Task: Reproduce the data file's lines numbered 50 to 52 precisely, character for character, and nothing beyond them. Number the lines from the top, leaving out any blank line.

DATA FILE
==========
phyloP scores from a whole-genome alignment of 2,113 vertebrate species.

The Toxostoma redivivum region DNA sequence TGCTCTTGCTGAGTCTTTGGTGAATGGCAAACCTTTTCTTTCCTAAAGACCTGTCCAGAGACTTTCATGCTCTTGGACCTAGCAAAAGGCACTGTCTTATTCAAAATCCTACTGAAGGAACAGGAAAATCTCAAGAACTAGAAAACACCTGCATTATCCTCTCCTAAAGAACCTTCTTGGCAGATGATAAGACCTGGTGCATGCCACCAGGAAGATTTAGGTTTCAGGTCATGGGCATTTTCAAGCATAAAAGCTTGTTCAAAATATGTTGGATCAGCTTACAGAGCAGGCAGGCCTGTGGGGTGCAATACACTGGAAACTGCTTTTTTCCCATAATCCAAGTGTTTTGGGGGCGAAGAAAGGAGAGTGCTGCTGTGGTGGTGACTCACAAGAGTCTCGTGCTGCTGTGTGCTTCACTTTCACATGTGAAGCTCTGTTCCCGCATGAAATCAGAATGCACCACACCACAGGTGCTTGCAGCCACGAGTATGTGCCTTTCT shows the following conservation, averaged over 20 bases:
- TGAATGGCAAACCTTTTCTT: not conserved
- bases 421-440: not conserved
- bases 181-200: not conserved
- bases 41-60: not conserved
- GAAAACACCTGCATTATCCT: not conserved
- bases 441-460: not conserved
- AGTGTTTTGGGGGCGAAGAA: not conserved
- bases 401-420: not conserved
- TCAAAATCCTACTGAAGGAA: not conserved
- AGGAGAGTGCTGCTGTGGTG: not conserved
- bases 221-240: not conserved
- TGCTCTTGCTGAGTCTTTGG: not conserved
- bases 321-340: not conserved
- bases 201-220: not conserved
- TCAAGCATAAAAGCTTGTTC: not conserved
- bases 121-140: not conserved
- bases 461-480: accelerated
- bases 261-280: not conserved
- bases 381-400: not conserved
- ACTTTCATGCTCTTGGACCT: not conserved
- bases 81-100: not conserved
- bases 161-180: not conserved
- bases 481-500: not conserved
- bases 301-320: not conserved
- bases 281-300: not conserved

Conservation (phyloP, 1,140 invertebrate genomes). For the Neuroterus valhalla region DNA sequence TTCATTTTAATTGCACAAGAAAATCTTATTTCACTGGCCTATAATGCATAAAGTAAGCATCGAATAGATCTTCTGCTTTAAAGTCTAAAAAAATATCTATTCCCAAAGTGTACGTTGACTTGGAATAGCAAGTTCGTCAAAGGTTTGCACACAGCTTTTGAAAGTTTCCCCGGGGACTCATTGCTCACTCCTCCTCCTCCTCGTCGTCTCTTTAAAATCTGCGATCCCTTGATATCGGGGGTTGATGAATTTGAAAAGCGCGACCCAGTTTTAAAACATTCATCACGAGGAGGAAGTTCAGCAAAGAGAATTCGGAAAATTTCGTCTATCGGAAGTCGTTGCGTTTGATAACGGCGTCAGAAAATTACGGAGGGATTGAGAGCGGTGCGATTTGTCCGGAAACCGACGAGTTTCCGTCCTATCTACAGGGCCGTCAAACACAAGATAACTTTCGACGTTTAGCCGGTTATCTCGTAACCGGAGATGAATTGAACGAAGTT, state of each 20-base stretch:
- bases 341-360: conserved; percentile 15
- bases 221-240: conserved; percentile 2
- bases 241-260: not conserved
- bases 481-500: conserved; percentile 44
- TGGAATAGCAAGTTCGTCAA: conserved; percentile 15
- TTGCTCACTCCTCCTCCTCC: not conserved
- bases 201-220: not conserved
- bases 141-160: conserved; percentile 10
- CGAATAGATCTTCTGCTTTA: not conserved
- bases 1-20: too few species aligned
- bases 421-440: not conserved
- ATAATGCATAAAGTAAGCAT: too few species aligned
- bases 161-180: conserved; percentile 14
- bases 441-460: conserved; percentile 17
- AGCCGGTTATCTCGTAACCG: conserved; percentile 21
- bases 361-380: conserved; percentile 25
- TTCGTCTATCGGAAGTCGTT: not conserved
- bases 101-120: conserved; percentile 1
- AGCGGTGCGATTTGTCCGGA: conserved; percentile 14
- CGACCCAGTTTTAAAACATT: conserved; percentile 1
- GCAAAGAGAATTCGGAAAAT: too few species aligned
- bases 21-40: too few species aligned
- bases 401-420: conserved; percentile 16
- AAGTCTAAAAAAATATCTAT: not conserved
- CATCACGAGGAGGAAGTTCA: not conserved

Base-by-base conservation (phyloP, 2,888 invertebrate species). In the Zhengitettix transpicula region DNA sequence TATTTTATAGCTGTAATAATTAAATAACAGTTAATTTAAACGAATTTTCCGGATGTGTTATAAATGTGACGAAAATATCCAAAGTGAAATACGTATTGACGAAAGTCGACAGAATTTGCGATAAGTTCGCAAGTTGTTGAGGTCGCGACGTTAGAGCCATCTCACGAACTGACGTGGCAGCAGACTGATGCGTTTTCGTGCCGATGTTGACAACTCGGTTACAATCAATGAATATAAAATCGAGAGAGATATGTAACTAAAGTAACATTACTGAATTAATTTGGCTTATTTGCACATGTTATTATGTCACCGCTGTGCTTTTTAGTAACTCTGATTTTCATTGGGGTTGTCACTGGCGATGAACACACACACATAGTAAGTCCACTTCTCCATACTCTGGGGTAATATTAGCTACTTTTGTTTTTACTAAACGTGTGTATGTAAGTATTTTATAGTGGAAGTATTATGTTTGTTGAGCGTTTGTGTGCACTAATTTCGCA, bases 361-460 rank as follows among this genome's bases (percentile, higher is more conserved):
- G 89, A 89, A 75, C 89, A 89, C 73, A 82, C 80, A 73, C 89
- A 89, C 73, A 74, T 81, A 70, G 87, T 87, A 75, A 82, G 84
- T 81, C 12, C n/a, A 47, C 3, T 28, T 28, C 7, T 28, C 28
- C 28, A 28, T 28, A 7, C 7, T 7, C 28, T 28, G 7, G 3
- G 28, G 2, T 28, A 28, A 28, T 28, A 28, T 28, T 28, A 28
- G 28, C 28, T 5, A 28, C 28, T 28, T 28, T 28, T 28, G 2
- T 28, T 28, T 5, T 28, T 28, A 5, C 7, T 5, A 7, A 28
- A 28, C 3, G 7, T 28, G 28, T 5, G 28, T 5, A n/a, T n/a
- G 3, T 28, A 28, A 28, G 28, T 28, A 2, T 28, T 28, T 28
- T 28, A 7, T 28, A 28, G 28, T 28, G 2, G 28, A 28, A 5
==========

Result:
- bases 21-40: too few species aligned
- bases 401-420: conserved; percentile 16
- AAGTCTAAAAAAATATCTAT: not conserved